There are two important physiologic differences between children and adults that impact airway management (Box 24-1). Children have a basal oxygen consumption that is approximately twice that of adults. Coupled with a proportionally smaller functional residual capacity (FRC) to body weight ratio, these factors result in more rapid desaturation in children compared with adults, given an equivalent duration of preoxygenation. Rapid desaturation is most pronounced in children less than 24 months old. The clinician must anticipate and communicate this possibility to the staff and be prepared to provide supplemental oxygen by BMV if the patient’s oxygen saturation drops below 90%.
Basal O2 consumption is twice adult values (>6 mL/kg/min). Proportionally smaller FRC as compared with adults
Shortened period of protection from hypoxia for equivalent preoxygenation time as compared with adults. Infants and small children often require BMV while maintaining cricoid pressure to avoid hypoxia
Drug Dosage and Selection
The dose of succinylcholine (SCh) in children is different from that in adults. SCh is rapidly metabolized by plasma esterases and distributed to extracellular water. Children have a larger volume of extracellular fluid water relative to adults: at birth, 45%; at age 2 months, approximately 30%; at age 6 years, 20%; and at adulthood, 16% to 18%. The recommended dose of SCh, therefore, is higher on a per kilogram basis in children than in adults (2 vs. 1.5 mg per kg). All drug dosage determinations are most appropriately and safely done using resuscitation aids such as the Broselow–Luten system previously described.
In 1993, the U.S. Food and Drug Administration (FDA), in conjunction with pharmaceutical companies, revised the package labeling for SCh in the wake of reports of hyperkalemic cardiac arrest following the administration of SCh to patients with previously undiagnosed neuromuscular disease. Initially, it stated that SCh was contraindicated for elective anesthesia in pediatric patients because of this concern, although the wording was subsequently altered to embrace a risk–benefit analysis when deciding to use SCh in children. However, both the initial advisory warning and the revised warning continue to recommend SCh for emergency or full-stomach intubation in children. Pediatric drug doses are provided in Table 24-3.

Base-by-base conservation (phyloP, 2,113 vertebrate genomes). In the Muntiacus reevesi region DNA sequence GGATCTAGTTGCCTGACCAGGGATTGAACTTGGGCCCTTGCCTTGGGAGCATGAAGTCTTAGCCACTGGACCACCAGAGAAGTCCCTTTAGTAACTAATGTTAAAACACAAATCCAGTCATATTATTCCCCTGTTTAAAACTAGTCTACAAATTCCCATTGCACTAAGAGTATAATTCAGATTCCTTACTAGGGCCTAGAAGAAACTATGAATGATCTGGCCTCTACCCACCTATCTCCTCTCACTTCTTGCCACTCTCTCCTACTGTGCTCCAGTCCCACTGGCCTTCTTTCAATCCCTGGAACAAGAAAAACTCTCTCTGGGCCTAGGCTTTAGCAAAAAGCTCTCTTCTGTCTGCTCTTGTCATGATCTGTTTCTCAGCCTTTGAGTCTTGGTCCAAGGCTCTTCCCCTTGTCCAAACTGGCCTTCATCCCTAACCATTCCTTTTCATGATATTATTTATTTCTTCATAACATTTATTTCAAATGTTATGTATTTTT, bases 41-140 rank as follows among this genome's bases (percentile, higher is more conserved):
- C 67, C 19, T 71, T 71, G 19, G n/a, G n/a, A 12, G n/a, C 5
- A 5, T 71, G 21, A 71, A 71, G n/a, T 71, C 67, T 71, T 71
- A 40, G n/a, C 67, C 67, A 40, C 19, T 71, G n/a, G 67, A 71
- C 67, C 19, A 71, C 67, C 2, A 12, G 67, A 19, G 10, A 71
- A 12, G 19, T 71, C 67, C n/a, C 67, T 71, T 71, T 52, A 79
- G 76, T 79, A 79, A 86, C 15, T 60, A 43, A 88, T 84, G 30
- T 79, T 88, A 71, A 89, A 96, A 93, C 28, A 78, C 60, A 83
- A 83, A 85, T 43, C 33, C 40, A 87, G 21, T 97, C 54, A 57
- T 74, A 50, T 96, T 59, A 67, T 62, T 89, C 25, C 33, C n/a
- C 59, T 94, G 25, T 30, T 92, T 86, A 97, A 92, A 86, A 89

Table 24-1 references length-based recommendations for emergency equipment in pediatric patients. Appropriately sized equipment can be chosen with a centimeter length measurement or with a Broselow tape.
A word of caution with respect to the storage of airway management equipment for children: Despite best efforts (e.g., equipment lists or periodic checks), it is not uncommon for newborn equipment to be mixed in with or placed in proximity to the smallest pediatric equipment. This practice may lead to newborn equipment being used in older children for whom it may not function properly or may, in fact, be dangerous. Examples include the no. 0 laryngoscope blade, which is too short to allow visualization of the airway; the 250-mL newborn BMV, which provides inadequate ventilation volumes; and various other equipments, such as oral airways that can cause airway obstruction if too small, or a curved laryngoscope blade that may not reach and pick up the relatively large epiglottis, or effectively remove the large tongue from the laryngoscopic view of the airway (see Table 24-4).
An option <1 y of age
0.3 mg/kg IV
Use 0.1 mg/kg if hypotensive
3–5 mg/kg IV
Lower dose to 1 mg/kg or delete if perfusion poor
0.3 mg/kg IV
2 mg/kg IV, 4 mg/kg IM
2–3 mg/kg IV
2 mg/kg IV
Have atropine drawn up and ready
0.2 mg/kg IV
May increase to 0.3 mg/kg of vecuronium for RSI (0.1 mg/kg for maintenance of paralysis)
1.0 mg/kg IV